The Student News Site of Canyon Vista Middle School

iPhone’s Getting Slower

January 23, 2018

On Dec.28, Apple finally admitted to slowing down devices after constant theories surrounding the idea for years. This apology was after a Reddit post was made with someone replacing their battery. The user after replacing the battery got almost double his old Geekbench score, going back to when he first got his phone. The company behind Geekbench later released a blog post where they do confirm that after replacing the battery, the Geekbench score was higher. They also showed that after upgrading their iOS to iOS 11, more people were getting a lower Geekbench score.


Here is an iPhone 6s running iOS 11.2.0. As you can see, there are way more people on the left side, and the right is decreasing. This shows more people are getting lower Geekebnch scores.
Here is an iPhone 6s running iOS 10.2.1. You want the score to be towards the right side. So far, most devices are on the right, although some are in the middle.

Apple released their apology, in which they explained that over time, the rechargeable battery becomes “less effective” and by using their phones in situations like a hot environment, it affects the performance. They explained that they needed to slow down the phone in order to prevent unexpected shutdowns and so the phone’s battery would not drain as fast. Their solution to the problem was to offer a discount on their battery replacement program and to replace an update later on in the year so people can monitor the health of the battery so they can see the performance.


For some people in the tech industry, Apple slowing down iPhone’s weren’t a surprise. People who owned multiple iPhone began to realize the effects of upgrading the iOS. It made the older phone slower, while the device that was newer was still faster.  But to the rest of the world, Apple slowing down the iPhone really blew up, causing many people to boycott and file lawsuits against the company. One person in California even sued Apple for $999 billion dollars. The outrage from many loyal fans has sparked 32+ lawsuits against the company, while others feeling betrayed by the actions.

Other companies in the phone market have publicly stated that they don’t slow down phones, and have since mocked the company. HTC has said that “slowing down phones is not something we do,” while Motorola said: “We do not throttle CPU performance based on older batteries.” Samsung and LG both emailed Phone Arena saying they don’t slow their phones down with older batteries. Samsung said “We do not reduce CPU performance through software updates over the lifecycles of the phone,” while LG said “Never have, never will! We care what our customers think.”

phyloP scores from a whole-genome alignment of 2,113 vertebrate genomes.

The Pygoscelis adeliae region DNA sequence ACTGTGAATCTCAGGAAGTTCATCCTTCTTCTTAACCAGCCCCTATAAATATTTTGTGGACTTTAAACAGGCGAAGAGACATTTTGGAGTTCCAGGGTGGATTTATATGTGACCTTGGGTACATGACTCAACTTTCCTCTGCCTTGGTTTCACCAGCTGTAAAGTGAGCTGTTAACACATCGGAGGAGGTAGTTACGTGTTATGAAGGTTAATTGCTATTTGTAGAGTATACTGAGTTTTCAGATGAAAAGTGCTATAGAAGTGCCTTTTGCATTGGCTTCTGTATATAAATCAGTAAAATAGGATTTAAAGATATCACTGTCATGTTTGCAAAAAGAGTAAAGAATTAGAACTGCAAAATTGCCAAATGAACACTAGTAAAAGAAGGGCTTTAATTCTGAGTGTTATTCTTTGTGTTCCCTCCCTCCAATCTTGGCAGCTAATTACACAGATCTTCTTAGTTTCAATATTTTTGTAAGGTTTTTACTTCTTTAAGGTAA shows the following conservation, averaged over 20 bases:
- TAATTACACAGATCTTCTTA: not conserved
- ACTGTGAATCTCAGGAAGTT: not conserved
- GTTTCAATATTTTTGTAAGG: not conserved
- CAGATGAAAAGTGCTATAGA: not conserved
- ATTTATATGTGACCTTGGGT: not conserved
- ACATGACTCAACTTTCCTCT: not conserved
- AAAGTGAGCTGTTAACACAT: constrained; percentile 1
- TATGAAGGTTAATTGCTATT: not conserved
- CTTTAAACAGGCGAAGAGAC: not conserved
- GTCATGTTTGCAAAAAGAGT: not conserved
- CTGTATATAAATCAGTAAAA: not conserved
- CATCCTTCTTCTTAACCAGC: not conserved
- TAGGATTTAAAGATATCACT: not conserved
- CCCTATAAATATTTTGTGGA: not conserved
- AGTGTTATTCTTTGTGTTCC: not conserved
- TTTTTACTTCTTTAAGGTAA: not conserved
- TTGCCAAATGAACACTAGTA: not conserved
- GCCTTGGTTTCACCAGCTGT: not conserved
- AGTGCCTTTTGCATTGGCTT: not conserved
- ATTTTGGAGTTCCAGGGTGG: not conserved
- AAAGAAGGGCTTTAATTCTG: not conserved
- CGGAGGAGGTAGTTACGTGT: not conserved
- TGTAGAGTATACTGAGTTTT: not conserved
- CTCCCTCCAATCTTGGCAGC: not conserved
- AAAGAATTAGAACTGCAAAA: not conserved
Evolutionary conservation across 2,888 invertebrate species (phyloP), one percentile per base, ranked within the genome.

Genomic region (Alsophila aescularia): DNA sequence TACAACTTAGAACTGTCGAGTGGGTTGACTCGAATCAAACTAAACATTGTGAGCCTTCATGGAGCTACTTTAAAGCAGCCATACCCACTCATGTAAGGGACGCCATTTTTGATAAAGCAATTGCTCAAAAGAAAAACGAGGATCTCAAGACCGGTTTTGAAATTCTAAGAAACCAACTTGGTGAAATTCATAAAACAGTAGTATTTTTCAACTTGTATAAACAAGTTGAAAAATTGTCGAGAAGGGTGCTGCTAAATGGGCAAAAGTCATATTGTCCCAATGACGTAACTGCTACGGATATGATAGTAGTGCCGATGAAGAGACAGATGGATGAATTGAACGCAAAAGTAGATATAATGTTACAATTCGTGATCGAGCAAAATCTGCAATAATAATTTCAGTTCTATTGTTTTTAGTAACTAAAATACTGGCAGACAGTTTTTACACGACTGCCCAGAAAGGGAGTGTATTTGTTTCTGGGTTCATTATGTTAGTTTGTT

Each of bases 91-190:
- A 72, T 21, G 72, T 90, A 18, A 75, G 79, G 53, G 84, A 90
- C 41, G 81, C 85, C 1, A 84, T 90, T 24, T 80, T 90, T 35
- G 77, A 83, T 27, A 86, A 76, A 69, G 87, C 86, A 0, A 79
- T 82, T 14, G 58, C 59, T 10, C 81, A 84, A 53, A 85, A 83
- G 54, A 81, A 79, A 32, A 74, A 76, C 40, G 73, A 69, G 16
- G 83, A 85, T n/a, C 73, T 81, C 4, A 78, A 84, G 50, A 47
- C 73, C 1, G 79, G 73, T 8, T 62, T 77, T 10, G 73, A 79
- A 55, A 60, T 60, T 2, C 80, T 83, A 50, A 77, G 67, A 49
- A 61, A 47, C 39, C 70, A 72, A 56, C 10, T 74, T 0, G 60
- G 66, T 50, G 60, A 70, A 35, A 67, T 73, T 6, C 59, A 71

Geekbench has done tests on Samsung and has said that Samsung does not slow down phones because of older batteries.

Some people are still wondering if this problem is with other phone companies. To figure it out, Geekbench tested Samsung devices and said this: “We focused on Samsung simply because they are the largest handset provider on Android, and we viewed this as a litmus test. We haven’t seen any evidence of this widespread performance-limiting problem that has affected the Apple iPhones. It seems to be that this is a problem that is unique to Apple.”

Many lawsuits have started after the apology. There are over 32 lawsuits to the company, with states like New York and California taking action. U.S. Senator John Thune is questioning Apple about their solution and what they are going to do to customers who paid full price for a battery replacement. Approximately 240,000 iPhone users in South Korea have applied to file a joint lawsuit against the smartphone maker.“It is deceiving customers and betraying their trust.” France filed a criminal lawsuit against Apple after making a law in 2015 that said “If the company is found in violation, the maximum penalty will be two years in prison for responsible parties, a fine of 300,000 euros, and 5 percent of the company’s annual turnover. ”

The backlash is strong against the company, and I do agree. I wouldn’t want to pay a $1,000 for a phone that will slow down in a year. It’s disgusting that a company this large would do something like this. But mistakes like these can make a company better.


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